Jamie Anderson reacts after placing first in the women's snowboard slopestyle finals at the 2022 Toyota U.S. Grand Prix at Mammoth Mountain on Jan. 8, 2022 in Mammoth, Calif.
MAMMOTH, Calif. – Following Saturday’s snowboard halfpipe finals at the Toyota U.S. Grand Prix at Mammoth Mountain, U.S. freeskiers and snowboarders were named to the 2022 U.S. Olympic Team heading into the Olympic Winter Games Beijing 2022.
Saturday’s action concluded with the snowboard halfpipe finals, which saw Japan’s Ayumu Hirano take home gold for the men with a 95.80. Americans Lucas Foster (69.40) and Joey Okesson (57.40) finished fifth and seventh, respectively.
Three-time Olympic gold medalist Shaun White headlined the Team USA squad but picked up an injury in training, resulting in his premature exit from finals.
No U.S. women qualified for the halfpipe finals, with Vail, Colorado, native Zoe Kalapos narrowly missing out after finishing 11th overall (60.80) during qualifiers.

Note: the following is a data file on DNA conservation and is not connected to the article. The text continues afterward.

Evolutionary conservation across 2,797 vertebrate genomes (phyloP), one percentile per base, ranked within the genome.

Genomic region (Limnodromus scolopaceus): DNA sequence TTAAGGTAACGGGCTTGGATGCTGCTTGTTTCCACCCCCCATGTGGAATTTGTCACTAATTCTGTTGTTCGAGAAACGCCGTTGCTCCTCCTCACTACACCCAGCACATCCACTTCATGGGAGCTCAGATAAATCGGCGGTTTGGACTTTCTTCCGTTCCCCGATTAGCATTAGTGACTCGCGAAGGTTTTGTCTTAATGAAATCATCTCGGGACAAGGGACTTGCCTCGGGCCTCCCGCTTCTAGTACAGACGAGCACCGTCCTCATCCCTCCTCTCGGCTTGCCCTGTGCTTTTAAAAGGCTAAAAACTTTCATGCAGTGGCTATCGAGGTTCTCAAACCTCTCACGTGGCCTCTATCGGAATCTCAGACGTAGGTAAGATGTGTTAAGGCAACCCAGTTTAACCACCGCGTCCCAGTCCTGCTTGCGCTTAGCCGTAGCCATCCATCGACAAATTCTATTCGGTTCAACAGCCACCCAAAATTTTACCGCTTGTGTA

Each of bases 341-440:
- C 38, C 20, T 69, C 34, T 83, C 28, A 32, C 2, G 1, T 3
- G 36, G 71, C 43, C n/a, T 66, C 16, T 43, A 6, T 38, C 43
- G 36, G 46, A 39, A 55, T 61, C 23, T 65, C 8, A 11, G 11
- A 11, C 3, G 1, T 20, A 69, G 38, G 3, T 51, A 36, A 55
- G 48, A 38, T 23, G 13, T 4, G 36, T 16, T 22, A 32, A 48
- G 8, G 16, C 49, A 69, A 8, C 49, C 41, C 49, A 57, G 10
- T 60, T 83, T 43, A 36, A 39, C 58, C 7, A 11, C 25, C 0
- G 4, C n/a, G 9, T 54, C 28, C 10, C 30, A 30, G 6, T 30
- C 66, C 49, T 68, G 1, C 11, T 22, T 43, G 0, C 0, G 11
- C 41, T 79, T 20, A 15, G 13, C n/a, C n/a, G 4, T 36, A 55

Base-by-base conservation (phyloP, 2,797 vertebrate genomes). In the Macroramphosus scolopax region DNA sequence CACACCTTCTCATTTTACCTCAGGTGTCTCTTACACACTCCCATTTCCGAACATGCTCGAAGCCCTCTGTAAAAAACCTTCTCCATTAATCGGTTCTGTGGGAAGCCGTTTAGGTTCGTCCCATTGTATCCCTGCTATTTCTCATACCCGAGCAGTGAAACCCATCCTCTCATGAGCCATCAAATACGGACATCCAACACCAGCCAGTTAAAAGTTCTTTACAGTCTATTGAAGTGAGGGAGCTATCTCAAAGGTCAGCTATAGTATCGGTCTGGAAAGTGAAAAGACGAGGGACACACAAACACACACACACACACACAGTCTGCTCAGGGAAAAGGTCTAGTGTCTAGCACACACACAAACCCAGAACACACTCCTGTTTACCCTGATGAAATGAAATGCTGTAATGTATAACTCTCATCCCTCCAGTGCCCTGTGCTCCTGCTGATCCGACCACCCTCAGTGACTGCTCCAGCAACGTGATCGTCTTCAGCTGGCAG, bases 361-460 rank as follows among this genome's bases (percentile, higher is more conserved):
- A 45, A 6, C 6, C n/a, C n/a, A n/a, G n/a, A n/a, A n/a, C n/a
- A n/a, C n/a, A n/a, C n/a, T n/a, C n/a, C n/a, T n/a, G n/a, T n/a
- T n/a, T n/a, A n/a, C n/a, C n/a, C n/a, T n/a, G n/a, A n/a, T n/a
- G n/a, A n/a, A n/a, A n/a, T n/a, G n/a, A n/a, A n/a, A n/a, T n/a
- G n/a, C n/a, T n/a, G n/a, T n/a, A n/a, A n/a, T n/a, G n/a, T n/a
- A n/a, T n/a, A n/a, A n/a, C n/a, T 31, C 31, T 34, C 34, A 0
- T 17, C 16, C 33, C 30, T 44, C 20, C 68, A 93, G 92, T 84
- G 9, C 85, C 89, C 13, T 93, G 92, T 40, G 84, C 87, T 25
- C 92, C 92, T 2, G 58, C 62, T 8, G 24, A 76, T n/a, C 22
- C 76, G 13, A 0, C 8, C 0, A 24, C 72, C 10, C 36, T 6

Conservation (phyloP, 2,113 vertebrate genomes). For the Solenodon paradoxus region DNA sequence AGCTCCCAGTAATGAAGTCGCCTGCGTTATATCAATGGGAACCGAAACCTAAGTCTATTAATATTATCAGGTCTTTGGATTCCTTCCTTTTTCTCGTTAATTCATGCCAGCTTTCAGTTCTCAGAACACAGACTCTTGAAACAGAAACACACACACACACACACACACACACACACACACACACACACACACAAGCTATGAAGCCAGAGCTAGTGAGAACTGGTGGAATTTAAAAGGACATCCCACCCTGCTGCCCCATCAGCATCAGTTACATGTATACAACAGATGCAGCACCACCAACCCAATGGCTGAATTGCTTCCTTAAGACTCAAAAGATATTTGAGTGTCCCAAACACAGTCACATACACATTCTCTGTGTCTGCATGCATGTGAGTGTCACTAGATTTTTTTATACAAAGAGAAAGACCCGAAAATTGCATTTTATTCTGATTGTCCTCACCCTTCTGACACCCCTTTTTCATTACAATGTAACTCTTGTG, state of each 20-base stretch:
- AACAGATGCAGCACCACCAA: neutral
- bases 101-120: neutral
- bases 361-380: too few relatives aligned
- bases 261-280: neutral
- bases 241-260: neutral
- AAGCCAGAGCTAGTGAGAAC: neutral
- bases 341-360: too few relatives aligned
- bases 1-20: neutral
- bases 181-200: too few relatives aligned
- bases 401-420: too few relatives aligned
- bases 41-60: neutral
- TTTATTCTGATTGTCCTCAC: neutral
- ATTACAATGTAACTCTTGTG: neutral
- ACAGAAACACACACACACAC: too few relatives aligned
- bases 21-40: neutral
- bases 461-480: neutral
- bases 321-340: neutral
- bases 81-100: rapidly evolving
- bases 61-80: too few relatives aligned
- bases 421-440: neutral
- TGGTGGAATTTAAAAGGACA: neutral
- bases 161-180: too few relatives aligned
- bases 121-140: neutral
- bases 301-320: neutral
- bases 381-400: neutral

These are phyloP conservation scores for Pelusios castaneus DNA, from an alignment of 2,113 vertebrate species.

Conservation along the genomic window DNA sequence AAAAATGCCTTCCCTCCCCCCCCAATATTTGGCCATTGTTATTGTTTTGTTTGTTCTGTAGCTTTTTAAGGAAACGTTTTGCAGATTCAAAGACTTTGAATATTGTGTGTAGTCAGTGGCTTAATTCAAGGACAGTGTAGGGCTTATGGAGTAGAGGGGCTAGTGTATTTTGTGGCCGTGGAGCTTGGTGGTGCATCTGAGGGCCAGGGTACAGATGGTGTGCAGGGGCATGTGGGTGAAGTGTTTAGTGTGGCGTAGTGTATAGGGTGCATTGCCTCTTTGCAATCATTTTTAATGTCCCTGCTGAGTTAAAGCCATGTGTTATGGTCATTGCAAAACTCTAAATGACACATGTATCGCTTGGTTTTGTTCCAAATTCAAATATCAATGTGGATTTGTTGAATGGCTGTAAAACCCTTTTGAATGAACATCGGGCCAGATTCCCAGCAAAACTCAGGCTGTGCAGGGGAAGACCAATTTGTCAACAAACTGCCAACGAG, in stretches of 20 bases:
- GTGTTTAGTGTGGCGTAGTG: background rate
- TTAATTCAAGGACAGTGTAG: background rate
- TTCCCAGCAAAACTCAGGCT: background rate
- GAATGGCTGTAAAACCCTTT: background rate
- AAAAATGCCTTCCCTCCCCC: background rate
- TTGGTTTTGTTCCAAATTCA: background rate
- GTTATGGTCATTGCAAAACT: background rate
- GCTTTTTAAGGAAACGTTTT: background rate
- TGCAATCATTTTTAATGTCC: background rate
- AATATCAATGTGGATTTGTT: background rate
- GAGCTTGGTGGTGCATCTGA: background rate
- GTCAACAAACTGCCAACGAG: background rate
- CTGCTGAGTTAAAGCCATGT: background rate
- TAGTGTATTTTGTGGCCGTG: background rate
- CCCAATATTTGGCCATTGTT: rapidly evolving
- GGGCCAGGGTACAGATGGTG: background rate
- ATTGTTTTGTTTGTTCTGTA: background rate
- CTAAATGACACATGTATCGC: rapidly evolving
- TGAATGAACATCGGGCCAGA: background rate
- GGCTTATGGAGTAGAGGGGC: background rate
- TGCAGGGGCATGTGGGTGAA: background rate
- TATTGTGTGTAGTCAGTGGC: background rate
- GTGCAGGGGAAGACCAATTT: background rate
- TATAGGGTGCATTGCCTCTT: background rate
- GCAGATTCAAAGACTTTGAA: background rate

The highlight of the day, however, came later at night: The Olympic team naming.
2018 Olympian Chris Corning, Mammoth-based snowboarder Dusty Henrickson and reigning Olympic gold medalist Red Gerard were announced to the men’s snowboard slopestyle and big air teams. (All slopestyle skiers and snowboarders automatically qualify for big air as well.)
2018 Olympian Hailey Langland and two-time Olympic gold medalist Jamie Anderson also earned their tickets to Beijing, making up the women’s slopestyle and big air teams. Anderson, 31, took home gold in the women’s slopestyle finals earlier Saturday afternoon.
Olympian Maddie Maestro was the lone qualifier for the snowboard halfpipe team during the team naming. Maestro, 21, finished 12th overall at the Olympic Winter Games PyeongChang 2018 and is looking at making a strong comeback this time around.
“[In PyeongChang], I didn’t know what to expect or how it was going to be, honestly,” said the Wrightwood, California, native. “This time, I have a little bit more experience with what it’s going to be like. So, it’s a little more relaxed in that aspect, I know what the process is like.”
Maestro credits her success during this season’s Olympic qualification process to the people she surrounds herself with, her U.S. teammates and newfound pacing.
“I’m super grateful for the group of people I have around me,” Maestro said. “I have a great support team and a lot of amazing snowboarders to look up to. … And now, I’ve learned to pace myself. It’s a marathon not a sprint, and that’s the one big thing that I’m focusing on this season.”